High rents and rising house prices could be to blame for the country’s enormous housing benefit bill, according to an influential think tank.
A welcome U-turn on the housing benefit cap for supported housing still leaves private tenants to face crippling rents and being turfed out on the streets
The government is set to drop plans to cap housing benefit for people living in social rented accommodation, Theresa May has announced.
From April 2019 the amount they get was to be made the same as those in private rented homes.
Housing benefits in Scotland will be paid out more frequently and more flexibly than the rest of the UK in the first phase of welfare reforms implemented by ministers in Edinburgh.
Tenants who receive help with rent through the universal credit system, including those in private rented housing, can opt for the payment to go directly to their landlord. In some areas, they will be allowed to claim it every fortnight rather than monthly.
It used to be “No blacks, no Irish, no dogs”, now it’s “No DSS, no pets, no children”. Check out the rental listings on websites such as Rightmove, or press your nose against the window of your local lettings agent, and you will often see “No DSS”. It means the landlord or agent won’t rent a property to someone on housing benefit or local housing allowance, though some younger readers might not even know what “DSS” stands for (it’s Department of Social Security, and was replaced by the Department for Work and Pensions 16 years ago).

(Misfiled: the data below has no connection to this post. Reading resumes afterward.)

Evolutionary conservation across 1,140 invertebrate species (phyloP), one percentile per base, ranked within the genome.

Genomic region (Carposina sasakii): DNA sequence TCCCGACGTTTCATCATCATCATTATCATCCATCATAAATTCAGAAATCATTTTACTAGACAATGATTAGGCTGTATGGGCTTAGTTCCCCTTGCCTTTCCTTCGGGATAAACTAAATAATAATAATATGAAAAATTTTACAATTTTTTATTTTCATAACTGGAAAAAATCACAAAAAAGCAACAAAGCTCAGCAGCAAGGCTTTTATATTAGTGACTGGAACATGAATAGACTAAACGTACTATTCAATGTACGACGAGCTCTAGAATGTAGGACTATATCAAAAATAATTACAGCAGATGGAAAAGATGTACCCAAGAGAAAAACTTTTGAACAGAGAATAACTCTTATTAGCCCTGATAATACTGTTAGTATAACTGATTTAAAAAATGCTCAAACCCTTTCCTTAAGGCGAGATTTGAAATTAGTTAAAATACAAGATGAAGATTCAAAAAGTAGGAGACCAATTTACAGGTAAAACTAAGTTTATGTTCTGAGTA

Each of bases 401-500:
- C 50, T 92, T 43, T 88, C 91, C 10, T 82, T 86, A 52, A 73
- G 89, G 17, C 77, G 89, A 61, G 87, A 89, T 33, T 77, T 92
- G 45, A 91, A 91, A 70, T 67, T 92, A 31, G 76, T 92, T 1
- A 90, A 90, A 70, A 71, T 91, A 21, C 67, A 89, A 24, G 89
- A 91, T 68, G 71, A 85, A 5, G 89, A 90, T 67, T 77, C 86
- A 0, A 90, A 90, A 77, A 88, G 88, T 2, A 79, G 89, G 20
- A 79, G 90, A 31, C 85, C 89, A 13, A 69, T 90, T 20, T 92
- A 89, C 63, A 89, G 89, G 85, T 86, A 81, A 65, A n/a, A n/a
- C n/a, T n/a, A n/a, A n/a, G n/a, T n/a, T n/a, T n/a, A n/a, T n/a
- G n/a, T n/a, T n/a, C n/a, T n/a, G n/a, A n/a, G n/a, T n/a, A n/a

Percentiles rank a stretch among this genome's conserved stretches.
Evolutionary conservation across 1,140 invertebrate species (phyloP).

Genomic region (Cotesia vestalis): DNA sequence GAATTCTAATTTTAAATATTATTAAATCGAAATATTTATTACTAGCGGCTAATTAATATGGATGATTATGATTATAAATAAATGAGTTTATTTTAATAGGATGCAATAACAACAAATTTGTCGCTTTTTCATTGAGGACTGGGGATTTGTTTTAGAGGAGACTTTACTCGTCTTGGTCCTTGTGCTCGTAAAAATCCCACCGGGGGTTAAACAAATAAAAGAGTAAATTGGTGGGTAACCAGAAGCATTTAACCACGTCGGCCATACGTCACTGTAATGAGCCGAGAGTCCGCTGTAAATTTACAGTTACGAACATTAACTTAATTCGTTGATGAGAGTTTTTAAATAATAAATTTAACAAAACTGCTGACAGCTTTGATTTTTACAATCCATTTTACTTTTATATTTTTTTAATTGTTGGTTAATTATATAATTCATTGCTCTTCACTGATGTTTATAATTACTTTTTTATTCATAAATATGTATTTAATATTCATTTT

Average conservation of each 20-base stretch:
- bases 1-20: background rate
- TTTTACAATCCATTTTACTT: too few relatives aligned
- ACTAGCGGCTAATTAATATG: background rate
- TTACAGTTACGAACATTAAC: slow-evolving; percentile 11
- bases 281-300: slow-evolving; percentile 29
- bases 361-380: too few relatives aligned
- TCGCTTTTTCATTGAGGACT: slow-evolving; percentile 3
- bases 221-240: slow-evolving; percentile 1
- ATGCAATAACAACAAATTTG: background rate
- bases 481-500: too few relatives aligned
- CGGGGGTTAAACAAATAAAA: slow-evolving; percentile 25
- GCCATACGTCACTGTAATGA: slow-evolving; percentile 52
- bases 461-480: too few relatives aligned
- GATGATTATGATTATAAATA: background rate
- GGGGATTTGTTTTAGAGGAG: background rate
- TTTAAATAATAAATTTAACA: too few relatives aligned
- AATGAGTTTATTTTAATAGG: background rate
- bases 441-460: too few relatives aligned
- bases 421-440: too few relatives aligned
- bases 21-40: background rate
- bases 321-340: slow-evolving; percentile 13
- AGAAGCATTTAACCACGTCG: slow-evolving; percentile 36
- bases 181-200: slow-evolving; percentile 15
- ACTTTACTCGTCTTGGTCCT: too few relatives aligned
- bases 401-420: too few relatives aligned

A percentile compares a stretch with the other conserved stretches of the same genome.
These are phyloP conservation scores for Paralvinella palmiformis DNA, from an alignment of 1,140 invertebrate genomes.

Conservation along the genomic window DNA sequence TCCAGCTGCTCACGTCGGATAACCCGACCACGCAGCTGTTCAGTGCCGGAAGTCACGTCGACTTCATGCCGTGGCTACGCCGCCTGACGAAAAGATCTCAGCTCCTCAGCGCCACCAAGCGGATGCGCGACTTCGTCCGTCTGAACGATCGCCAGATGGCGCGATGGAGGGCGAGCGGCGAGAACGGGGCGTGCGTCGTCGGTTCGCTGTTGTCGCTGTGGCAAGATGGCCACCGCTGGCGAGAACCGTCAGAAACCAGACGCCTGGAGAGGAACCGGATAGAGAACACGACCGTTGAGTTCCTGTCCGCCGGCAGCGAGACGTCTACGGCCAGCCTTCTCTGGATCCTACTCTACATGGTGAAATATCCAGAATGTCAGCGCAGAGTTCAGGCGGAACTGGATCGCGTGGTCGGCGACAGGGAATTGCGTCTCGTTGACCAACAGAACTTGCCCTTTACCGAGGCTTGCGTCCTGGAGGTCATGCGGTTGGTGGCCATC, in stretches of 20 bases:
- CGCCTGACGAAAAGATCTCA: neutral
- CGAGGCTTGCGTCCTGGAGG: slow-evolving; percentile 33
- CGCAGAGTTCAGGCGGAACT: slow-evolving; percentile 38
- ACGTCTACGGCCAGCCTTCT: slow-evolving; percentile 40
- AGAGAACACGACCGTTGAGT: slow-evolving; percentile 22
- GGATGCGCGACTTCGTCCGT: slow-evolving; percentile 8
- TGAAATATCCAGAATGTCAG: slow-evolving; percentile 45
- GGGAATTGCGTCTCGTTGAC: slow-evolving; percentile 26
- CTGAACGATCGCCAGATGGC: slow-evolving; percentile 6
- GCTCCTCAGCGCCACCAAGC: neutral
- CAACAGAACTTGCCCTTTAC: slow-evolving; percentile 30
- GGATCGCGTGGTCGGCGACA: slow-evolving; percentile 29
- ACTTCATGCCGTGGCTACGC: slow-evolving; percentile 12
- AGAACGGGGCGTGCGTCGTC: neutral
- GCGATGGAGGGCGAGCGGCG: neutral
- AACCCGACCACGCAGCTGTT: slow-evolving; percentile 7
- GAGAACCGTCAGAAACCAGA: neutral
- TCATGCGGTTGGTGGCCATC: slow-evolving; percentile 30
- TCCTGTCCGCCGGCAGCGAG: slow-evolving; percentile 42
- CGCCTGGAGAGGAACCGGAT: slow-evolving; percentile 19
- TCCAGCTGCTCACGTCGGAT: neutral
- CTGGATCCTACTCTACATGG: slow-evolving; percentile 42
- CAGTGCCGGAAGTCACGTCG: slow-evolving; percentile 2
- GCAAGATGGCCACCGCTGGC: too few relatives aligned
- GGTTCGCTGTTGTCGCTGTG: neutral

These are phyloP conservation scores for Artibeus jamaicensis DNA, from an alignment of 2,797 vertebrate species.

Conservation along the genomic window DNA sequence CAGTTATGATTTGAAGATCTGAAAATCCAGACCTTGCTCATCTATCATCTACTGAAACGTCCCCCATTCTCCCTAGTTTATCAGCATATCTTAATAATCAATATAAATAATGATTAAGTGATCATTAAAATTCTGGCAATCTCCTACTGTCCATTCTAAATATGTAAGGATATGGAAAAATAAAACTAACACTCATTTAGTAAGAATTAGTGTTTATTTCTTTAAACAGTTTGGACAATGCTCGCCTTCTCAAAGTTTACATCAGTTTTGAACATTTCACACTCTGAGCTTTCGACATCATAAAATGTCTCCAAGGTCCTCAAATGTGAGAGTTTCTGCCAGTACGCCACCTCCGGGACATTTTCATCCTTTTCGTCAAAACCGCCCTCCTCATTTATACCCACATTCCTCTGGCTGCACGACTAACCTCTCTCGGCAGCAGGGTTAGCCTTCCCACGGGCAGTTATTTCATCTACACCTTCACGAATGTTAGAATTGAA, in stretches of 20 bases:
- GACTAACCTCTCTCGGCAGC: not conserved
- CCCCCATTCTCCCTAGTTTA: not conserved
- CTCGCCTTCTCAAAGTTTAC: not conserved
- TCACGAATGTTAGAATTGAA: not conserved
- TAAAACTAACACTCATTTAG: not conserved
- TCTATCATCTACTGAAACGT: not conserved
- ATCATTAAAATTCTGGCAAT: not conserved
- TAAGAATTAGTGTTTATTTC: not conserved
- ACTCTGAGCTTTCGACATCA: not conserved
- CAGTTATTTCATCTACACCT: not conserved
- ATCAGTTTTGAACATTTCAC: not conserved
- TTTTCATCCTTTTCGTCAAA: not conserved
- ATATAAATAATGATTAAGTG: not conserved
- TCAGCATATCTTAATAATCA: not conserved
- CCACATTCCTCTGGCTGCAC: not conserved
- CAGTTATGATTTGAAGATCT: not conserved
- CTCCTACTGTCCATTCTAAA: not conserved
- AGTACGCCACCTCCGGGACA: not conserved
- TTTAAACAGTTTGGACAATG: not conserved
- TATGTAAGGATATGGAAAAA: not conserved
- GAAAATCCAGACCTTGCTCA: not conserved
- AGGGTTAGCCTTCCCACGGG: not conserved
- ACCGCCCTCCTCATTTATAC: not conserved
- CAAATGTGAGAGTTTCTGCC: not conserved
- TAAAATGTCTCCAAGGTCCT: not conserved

Private landlords in the UK received twice as much in housing benefit last year - £9.3bn - as they did a decade ago, a report says.
The National Housing Federation (NHF) study said the increase was due to a big rise in the number of private tenants claiming housing benefit.
The NHF said this particular group of people had grown by 42% since 2008.
Around 16% of council homes that have been sold by ten local authorities under Right to Buy have been to tenants on housing benefit.
The government spent £24bn on housing benefit in 2014. More than half of claimants under 35 are single mothers and many live in deprived coastal towns
It is not unlawful discrimination for an agent or landlord to refuse to let to a prospective tenant who is on benefit.
Receipt of benefits is not one of the protected characteristics as set out in the Equality Act 2010.
A new paper, placed in the House of Commons library this week, specifically addresses the issue of letting to benefit claimants.
It says there are a number of reasons why landlords do not let to claimants: they associate them with rent arrears, anti-social behaviour and damage to property.
A key concern is that Local Housing Allowance is paid to claimants, not landlords. The claimants are trusted to pass the money to their landlords, rather than spend it on other things.
Housing projects helping more than 400,000 vulnerable adults face closure because of government welfare cuts, analysis on behalf of Labour suggests.
Housing benefit changes leave some children hungry and stressed at school and need a rethink, says a small study.
Since 2013, households deemed to have "spare" rooms lose benefit, with children of the same sex under 16 expected to share bedrooms.
A survey finds that of the landlords who currently let to people on benefits, more than half say they won't after the roll-out of universal credit
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